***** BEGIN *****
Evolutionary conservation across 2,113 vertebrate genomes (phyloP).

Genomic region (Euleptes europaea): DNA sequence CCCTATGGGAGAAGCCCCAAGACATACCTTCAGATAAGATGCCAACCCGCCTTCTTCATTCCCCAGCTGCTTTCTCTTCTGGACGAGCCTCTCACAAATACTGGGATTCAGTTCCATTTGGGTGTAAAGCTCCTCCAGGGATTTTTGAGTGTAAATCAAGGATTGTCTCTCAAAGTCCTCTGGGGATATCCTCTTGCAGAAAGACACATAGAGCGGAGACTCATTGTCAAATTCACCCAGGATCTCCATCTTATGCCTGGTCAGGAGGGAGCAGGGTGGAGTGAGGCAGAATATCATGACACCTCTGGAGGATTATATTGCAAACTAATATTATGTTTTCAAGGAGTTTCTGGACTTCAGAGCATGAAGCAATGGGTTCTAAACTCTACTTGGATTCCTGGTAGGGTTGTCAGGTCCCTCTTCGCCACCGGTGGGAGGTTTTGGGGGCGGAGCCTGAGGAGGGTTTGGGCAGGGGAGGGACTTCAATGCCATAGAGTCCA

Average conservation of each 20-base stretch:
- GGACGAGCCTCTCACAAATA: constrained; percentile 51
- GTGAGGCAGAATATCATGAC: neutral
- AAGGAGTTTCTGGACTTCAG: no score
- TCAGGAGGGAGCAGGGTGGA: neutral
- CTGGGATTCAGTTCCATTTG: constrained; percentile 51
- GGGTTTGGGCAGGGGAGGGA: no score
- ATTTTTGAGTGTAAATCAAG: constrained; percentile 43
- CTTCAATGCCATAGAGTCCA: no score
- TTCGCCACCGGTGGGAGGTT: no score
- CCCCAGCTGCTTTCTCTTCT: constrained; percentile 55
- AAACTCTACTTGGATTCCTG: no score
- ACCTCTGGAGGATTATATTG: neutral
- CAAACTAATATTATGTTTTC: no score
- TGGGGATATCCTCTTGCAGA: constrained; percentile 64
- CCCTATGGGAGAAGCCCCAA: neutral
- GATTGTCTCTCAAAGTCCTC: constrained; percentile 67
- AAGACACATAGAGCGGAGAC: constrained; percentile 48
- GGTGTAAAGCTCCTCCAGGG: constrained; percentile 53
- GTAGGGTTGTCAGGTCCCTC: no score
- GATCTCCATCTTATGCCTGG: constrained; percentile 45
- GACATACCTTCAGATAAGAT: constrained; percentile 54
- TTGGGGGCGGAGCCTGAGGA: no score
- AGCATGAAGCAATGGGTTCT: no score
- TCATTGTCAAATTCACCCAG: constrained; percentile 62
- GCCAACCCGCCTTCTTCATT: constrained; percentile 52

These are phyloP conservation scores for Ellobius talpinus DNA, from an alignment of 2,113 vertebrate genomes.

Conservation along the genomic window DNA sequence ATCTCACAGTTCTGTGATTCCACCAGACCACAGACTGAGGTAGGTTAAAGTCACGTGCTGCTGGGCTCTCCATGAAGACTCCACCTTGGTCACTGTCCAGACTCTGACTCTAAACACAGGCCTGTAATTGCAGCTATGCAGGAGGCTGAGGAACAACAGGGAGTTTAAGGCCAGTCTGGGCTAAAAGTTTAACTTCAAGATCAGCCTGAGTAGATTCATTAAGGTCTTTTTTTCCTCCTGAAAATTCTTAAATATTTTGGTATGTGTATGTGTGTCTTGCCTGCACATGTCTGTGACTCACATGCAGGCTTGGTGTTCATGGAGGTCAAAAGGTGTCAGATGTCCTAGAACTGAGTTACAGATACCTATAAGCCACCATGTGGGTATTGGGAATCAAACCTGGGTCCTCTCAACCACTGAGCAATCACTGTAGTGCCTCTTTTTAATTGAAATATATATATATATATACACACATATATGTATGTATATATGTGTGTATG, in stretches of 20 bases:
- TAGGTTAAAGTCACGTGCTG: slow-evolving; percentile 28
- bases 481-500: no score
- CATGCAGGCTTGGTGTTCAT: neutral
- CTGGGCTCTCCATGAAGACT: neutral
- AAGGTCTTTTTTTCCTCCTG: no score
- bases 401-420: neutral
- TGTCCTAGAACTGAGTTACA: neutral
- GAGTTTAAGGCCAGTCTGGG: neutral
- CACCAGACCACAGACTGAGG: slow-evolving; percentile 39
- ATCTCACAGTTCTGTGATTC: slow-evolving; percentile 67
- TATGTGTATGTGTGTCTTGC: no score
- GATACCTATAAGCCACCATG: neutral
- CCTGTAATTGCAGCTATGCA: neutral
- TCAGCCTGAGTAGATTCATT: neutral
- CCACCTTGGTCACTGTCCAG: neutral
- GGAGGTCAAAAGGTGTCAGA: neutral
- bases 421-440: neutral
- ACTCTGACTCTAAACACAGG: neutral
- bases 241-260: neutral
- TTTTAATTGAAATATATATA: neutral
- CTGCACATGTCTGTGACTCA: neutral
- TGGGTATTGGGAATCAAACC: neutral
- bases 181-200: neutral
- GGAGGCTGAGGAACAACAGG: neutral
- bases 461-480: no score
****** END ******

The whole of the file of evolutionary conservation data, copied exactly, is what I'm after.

Evolutionary conservation across 2,113 vertebrate genomes (phyloP).

Genomic region (Euleptes europaea): DNA sequence CCCTATGGGAGAAGCCCCAAGACATACCTTCAGATAAGATGCCAACCCGCCTTCTTCATTCCCCAGCTGCTTTCTCTTCTGGACGAGCCTCTCACAAATACTGGGATTCAGTTCCATTTGGGTGTAAAGCTCCTCCAGGGATTTTTGAGTGTAAATCAAGGATTGTCTCTCAAAGTCCTCTGGGGATATCCTCTTGCAGAAAGACACATAGAGCGGAGACTCATTGTCAAATTCACCCAGGATCTCCATCTTATGCCTGGTCAGGAGGGAGCAGGGTGGAGTGAGGCAGAATATCATGACACCTCTGGAGGATTATATTGCAAACTAATATTATGTTTTCAAGGAGTTTCTGGACTTCAGAGCATGAAGCAATGGGTTCTAAACTCTACTTGGATTCCTGGTAGGGTTGTCAGGTCCCTCTTCGCCACCGGTGGGAGGTTTTGGGGGCGGAGCCTGAGGAGGGTTTGGGCAGGGGAGGGACTTCAATGCCATAGAGTCCA

Average conservation of each 20-base stretch:
- GGACGAGCCTCTCACAAATA: constrained; percentile 51
- GTGAGGCAGAATATCATGAC: neutral
- AAGGAGTTTCTGGACTTCAG: no score
- TCAGGAGGGAGCAGGGTGGA: neutral
- CTGGGATTCAGTTCCATTTG: constrained; percentile 51
- GGGTTTGGGCAGGGGAGGGA: no score
- ATTTTTGAGTGTAAATCAAG: constrained; percentile 43
- CTTCAATGCCATAGAGTCCA: no score
- TTCGCCACCGGTGGGAGGTT: no score
- CCCCAGCTGCTTTCTCTTCT: constrained; percentile 55
- AAACTCTACTTGGATTCCTG: no score
- ACCTCTGGAGGATTATATTG: neutral
- CAAACTAATATTATGTTTTC: no score
- TGGGGATATCCTCTTGCAGA: constrained; percentile 64
- CCCTATGGGAGAAGCCCCAA: neutral
- GATTGTCTCTCAAAGTCCTC: constrained; percentile 67
- AAGACACATAGAGCGGAGAC: constrained; percentile 48
- GGTGTAAAGCTCCTCCAGGG: constrained; percentile 53
- GTAGGGTTGTCAGGTCCCTC: no score
- GATCTCCATCTTATGCCTGG: constrained; percentile 45
- GACATACCTTCAGATAAGAT: constrained; percentile 54
- TTGGGGGCGGAGCCTGAGGA: no score
- AGCATGAAGCAATGGGTTCT: no score
- TCATTGTCAAATTCACCCAG: constrained; percentile 62
- GCCAACCCGCCTTCTTCATT: constrained; percentile 52

These are phyloP conservation scores for Ellobius talpinus DNA, from an alignment of 2,113 vertebrate genomes.

Conservation along the genomic window DNA sequence ATCTCACAGTTCTGTGATTCCACCAGACCACAGACTGAGGTAGGTTAAAGTCACGTGCTGCTGGGCTCTCCATGAAGACTCCACCTTGGTCACTGTCCAGACTCTGACTCTAAACACAGGCCTGTAATTGCAGCTATGCAGGAGGCTGAGGAACAACAGGGAGTTTAAGGCCAGTCTGGGCTAAAAGTTTAACTTCAAGATCAGCCTGAGTAGATTCATTAAGGTCTTTTTTTCCTCCTGAAAATTCTTAAATATTTTGGTATGTGTATGTGTGTCTTGCCTGCACATGTCTGTGACTCACATGCAGGCTTGGTGTTCATGGAGGTCAAAAGGTGTCAGATGTCCTAGAACTGAGTTACAGATACCTATAAGCCACCATGTGGGTATTGGGAATCAAACCTGGGTCCTCTCAACCACTGAGCAATCACTGTAGTGCCTCTTTTTAATTGAAATATATATATATATATACACACATATATGTATGTATATATGTGTGTATG, in stretches of 20 bases:
- TAGGTTAAAGTCACGTGCTG: slow-evolving; percentile 28
- bases 481-500: no score
- CATGCAGGCTTGGTGTTCAT: neutral
- CTGGGCTCTCCATGAAGACT: neutral
- AAGGTCTTTTTTTCCTCCTG: no score
- bases 401-420: neutral
- TGTCCTAGAACTGAGTTACA: neutral
- GAGTTTAAGGCCAGTCTGGG: neutral
- CACCAGACCACAGACTGAGG: slow-evolving; percentile 39
- ATCTCACAGTTCTGTGATTC: slow-evolving; percentile 67
- TATGTGTATGTGTGTCTTGC: no score
- GATACCTATAAGCCACCATG: neutral
- CCTGTAATTGCAGCTATGCA: neutral
- TCAGCCTGAGTAGATTCATT: neutral
- CCACCTTGGTCACTGTCCAG: neutral
- GGAGGTCAAAAGGTGTCAGA: neutral
- bases 421-440: neutral
- ACTCTGACTCTAAACACAGG: neutral
- bases 241-260: neutral
- TTTTAATTGAAATATATATA: neutral
- CTGCACATGTCTGTGACTCA: neutral
- TGGGTATTGGGAATCAAACC: neutral
- bases 181-200: neutral
- GGAGGCTGAGGAACAACAGG: neutral
- bases 461-480: no score